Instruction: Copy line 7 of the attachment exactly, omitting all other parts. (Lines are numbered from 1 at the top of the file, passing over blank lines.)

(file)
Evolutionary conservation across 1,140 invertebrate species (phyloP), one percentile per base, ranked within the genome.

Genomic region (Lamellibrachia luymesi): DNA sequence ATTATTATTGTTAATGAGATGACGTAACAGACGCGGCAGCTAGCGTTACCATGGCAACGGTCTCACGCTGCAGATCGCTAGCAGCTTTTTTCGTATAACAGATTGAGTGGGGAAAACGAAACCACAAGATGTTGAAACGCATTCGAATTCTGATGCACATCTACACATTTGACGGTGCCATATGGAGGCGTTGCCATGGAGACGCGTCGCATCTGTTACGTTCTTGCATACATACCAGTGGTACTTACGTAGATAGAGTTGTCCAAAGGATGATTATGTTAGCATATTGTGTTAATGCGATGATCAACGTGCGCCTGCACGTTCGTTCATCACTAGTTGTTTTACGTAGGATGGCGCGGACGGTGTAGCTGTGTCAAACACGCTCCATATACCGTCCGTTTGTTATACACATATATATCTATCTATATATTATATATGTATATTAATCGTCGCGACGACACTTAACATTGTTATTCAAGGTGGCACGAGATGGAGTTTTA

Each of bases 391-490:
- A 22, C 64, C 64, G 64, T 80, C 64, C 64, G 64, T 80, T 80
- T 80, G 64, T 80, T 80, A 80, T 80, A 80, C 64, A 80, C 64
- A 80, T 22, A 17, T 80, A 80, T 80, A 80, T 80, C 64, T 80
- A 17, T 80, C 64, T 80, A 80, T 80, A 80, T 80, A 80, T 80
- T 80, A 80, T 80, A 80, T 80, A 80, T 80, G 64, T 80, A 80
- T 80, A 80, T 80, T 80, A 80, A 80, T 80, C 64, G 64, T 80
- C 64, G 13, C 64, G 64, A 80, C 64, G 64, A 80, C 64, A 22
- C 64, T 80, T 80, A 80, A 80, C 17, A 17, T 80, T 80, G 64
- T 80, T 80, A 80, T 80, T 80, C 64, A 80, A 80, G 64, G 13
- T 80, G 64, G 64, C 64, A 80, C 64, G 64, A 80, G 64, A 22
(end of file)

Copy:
- A 17, T 80, C 64, T 80, A 80, T 80, A 80, T 80, A 80, T 80